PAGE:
This passage, from E.B. White’s Charlotte’s Web, is often cited as a masterpiece of rhythm — the length of the phrases diminishes with the motion of the swing:

Mr. Zuckerman had the best swing in the county. It was a single long piece of heavy rope tied over the north doorway. At the bottom end of the rope was a fat knot to sit on. It was arranged so that you could swing without being pushed. You climbed a ladder into the hayloft. Then, holding the rope, you stood at the edge and looked down, and were scared and dizzy. Then you straddled the knot, so that it served as a seat. Then you got up all your nerve, took a deep breath, and jumped. For a second you seemed to be falling to the barn floor far below, but then suddenly the rope would begin to catch you, and you would sail through the barn door going a mile a minute, with the wind whistling in your eyes and ears and hair. Then you would zoom upward into the sky, and look up at the clouds, and the rope would twist and you would twist and turn with the rope. Then you would drop down, down, down out of the sky and come sailing back into the barn almost into the hayloft, then sail out again (not quite so far this time), then in again (not quite so high), then out again, then in again, then out, then in; and then you’d jump off and fall down let somebody else try it.

“All that I hope to say in books, all that I ever hope to say, is that I love the world,” White wrote. Though Eudora Welty called Charlotte’s Web “just about perfect,” White never revealed his reason for creating it. “I haven’t told why I wrote the book, but I haven’t told you why I sneeze, either,” he wrote to his editor. “A book is a sneeze.”

Match Point

A problem from the Leningrad Mathematical Olympiad: A and B take turns removing matches from a pile. The pile starts with 500 matches, A goes first, and the player who takes the last match wins. The catch is that the quantity that each player withdraws on a given turn must be a power of 2. Does either player have a winning strategy?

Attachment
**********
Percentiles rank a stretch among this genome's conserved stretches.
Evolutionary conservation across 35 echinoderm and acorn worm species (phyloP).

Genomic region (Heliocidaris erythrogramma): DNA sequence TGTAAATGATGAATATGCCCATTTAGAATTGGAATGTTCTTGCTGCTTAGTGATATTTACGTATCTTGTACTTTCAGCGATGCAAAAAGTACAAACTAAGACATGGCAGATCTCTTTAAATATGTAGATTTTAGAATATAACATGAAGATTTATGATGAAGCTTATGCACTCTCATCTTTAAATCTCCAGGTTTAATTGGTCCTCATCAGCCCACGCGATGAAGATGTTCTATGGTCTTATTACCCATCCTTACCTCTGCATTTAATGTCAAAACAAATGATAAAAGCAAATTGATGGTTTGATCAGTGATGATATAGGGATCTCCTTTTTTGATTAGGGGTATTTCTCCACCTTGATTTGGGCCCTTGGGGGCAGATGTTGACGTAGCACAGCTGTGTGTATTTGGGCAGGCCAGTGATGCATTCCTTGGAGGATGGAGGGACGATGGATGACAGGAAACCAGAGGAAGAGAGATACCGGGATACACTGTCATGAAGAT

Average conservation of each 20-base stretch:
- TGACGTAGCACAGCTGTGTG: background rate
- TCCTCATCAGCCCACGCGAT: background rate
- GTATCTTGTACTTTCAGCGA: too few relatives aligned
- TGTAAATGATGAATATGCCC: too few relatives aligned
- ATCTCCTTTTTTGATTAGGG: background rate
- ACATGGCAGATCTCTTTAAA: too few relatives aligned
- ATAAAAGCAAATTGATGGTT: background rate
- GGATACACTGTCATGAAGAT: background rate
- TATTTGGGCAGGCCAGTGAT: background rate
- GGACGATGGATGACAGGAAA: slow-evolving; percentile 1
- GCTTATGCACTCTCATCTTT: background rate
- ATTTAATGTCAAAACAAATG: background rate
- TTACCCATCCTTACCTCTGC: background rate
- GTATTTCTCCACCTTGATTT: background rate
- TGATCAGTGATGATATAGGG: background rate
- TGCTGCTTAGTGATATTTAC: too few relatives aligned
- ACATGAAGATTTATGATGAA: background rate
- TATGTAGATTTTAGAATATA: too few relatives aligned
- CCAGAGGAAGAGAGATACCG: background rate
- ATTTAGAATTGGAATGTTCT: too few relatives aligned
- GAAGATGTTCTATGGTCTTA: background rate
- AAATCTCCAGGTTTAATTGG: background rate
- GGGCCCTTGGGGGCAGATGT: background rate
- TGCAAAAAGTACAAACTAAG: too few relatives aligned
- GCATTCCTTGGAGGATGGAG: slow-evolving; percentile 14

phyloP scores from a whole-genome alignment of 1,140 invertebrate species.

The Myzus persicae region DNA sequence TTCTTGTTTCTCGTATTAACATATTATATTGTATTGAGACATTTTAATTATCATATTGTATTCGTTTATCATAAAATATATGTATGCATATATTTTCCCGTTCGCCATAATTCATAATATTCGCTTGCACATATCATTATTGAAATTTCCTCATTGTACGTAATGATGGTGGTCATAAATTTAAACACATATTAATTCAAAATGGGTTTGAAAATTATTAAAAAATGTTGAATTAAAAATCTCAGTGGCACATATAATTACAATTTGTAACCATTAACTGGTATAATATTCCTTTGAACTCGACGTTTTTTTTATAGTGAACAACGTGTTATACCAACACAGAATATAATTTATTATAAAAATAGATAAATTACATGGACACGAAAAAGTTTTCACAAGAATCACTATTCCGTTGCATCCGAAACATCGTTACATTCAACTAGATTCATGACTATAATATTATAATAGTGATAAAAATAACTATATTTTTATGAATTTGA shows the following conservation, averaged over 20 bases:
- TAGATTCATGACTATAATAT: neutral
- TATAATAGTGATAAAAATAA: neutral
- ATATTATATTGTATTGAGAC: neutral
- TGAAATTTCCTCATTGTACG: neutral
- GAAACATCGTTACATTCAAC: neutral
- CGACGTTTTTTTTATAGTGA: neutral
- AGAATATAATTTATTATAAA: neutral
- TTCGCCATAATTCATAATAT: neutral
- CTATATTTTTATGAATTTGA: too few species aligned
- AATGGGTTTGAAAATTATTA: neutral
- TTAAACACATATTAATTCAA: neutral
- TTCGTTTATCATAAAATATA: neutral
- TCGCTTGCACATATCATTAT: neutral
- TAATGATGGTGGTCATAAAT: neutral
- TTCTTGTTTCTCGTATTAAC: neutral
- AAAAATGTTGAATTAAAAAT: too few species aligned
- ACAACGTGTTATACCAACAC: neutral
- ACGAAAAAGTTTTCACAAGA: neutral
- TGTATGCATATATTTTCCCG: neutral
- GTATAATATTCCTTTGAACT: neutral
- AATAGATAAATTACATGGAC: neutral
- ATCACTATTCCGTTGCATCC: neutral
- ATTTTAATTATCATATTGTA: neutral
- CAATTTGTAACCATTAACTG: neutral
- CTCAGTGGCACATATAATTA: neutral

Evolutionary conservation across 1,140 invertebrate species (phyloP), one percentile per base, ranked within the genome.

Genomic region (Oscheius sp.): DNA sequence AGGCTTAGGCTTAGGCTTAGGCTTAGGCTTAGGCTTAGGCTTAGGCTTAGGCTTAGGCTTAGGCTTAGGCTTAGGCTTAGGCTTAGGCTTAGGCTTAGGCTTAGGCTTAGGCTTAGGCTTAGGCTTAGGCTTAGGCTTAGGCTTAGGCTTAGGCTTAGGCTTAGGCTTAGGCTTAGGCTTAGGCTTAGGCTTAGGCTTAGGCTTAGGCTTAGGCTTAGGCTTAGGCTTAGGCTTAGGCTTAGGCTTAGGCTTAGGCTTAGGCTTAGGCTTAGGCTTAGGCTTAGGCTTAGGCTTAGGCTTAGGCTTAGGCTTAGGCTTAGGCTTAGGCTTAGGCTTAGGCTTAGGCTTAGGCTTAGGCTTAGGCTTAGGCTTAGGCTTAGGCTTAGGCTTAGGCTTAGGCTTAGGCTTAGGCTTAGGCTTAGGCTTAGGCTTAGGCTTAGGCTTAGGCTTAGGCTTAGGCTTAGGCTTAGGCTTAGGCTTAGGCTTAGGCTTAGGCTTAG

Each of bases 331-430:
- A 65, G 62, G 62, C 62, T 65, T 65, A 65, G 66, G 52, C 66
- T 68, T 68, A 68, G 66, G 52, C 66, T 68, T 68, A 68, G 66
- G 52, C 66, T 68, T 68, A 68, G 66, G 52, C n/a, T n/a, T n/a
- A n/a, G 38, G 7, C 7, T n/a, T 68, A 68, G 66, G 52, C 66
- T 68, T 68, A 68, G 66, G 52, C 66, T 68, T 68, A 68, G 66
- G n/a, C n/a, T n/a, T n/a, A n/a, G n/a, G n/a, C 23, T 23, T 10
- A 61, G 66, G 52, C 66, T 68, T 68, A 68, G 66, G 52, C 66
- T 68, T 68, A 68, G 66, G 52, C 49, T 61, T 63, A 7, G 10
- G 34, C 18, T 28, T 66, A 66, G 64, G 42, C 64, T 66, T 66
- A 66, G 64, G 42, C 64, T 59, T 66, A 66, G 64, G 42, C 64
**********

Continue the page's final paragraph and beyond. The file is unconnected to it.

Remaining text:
Click for Answer


From John Winter Jones’ Riddles, Charades, and Conundrums, 1822:

What is that which a coach always goes with, cannot go without, and yet is of no use to the coach?



From Routledge’s Every Boy’s Annual, 1864:

Why is O the noisiest of the vowels?

Because all the rest are inaudible (in audible).


From Mark Bryant’s Riddles: Ancient & Modern, 1983:

What is big at the bottom, little at the top, and has ears?

A mountain (it has mountaineers!).

The Nightingale Monument

Elizabeth Nightingale died of shock at a violent stroke of lightning following the premature birth of her daughter in 1731. In his will, her son ordered the erection of this monument, which was created by Louis Francois Roubiliac and stands in Westminster Abbey. Elizabeth is supported by her husband, who tries in horror to ward off the stroke of death. Washington Irving called it “among the most renowned achievements of modern art.”

The Abbey’s website says, “The idea for this image may have come from a dream that Elizabeth’s brother in law (the Earl of Huntingdon) had experienced when a skeleton had appeared at the foot of his bed, which then crept up under the bedclothes between husband and wife. … It is said that one night a robber broke into the Church but was so horrified at seeing the figure of Death in the moonlight that he dropped his crowbar and fled in terror. The crowbar was displayed for many years beside the monument but it no longer remains.”


During an eclipse in 1919, Sir Arthur Eddington confirmed Albert Einstein’s prediction of the gravitational bending of light rays, upholding the general theory of relativity. That Christmas, Einstein wrote to his friend Heinrich Zangger in Zurich: